We hoped for a stunning sunrise from the dunes, but ended up with overcast skies and muted colors. All was OK, though, because I packed the hotel’s tray table to use as a sled for sand sledding.

All became not OK, though, as the sand was too deep and ended up flooding into my jeans and about every possible orifice of my body.

But I digress. We don’t need to go into the great sand invasion of 2017. Moral of the story: Death Valley dunes are pretty sweet, sunrise or not.

<em>Mesquite Sand Dunes, Death Valley</em>
Mesquite Sand Dunes, Death Valley

Saturday afternoon: Titus Canyon

We hit up Stovepipe Wells for breakfast and coffee before heading off for a drive through the breathtaking Titus Canyon.

I’ll get this out of the way: The Titus Canyon drive is not for the faint of heart. In fact, it’s also not for the non 4WD-ers. It’s tough; you’re basically driving 27 miles on bumpy dirt and rock roads through old mining towns, mountains and, at the end, Titus Canyon itself. There were multiple times I thought our car might flip over rough terrain– and we even had a Jeep.

<em>Titus Canyon, Death Valley</em>
Titus Canyon, Death Valley

The drive will exhilarate or terrify you, depending on your personality, but believe me – it’s worth either emotion. The whole route will take a while – and don’t rush it. You’ll need every minute of those two to three hours spent driving.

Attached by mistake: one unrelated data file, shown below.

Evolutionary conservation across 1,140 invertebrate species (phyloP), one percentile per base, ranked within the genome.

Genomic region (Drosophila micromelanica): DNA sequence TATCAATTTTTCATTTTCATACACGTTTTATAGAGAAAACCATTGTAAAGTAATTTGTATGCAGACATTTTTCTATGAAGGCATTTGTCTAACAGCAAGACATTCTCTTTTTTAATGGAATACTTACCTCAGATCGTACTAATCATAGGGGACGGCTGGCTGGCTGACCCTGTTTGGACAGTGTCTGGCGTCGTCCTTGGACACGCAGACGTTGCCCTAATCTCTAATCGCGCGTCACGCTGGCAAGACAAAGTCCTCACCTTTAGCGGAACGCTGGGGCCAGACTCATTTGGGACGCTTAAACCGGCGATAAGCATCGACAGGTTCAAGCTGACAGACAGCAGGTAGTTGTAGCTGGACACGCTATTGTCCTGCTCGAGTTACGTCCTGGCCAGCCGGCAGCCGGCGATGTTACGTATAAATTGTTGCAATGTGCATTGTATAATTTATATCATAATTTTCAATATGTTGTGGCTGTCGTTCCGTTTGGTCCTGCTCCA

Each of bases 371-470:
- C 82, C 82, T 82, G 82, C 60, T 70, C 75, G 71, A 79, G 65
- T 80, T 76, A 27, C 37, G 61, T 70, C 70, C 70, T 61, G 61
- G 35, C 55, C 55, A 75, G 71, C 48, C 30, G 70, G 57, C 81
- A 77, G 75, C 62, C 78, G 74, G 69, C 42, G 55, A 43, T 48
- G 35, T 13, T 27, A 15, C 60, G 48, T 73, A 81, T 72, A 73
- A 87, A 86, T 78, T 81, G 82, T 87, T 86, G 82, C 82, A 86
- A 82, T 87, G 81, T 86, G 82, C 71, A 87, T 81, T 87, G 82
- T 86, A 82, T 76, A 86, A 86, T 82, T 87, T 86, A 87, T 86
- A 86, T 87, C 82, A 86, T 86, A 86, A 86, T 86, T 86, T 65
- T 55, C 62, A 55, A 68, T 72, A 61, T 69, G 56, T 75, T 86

Saturday evening: Artist’s Drive

For a much less intense but scenic route, we traversed Artist’s Drive – a nine-mile stretch of road that takes you through some of the country’s most colorful mountains. Think bright pinks, blues, greens, purples and yellows. Yes, those are the colors of the mountains in Death Valley (thank you, Mama Nature), and yes, those colorful mountains can be explored on Artist’s Drive.

The Drive also has a stop-off point, Artist’s Palette, which is a must-do because you can actually walk among the rocks instead of photographing from afar.

This stretch of Death Valley is unlike anything I’d ever seen before, and was particularly dazzling before sunset, when the mountains picked up colors I didn’t even know existed in nature.

<em>Artist’s Drive, Death Valley</em>
Artist’s Drive, Death Valley

Sunday morning: Zabriskie Point Sunrise

And… we’re back, here at one of my favorite memories from our Death Valley trip – sunrise! Before you head back home or on to your next road trip destination, make it a point to stop at Zabriskie for sunrise on your way out.

The mornings are pretty cold, so be prepared with gloves, hats, and (because it’s Death Valley) multiple memory cards. People stake out spots at Zabriskie Point well before sunrise, so get there early, claim your spot and prepare to be dazzled as the sun presents itself in all its warm, golden goodness, reminding us spectators that despite the name, Death Valley is vivid, alive and absolutely magical.

<em>Zabriskie Point sunrise, Death Valley</em>
Zabriskie Point sunrise, Death Valley

A version of this post originally appeared on The Wanderlost Way.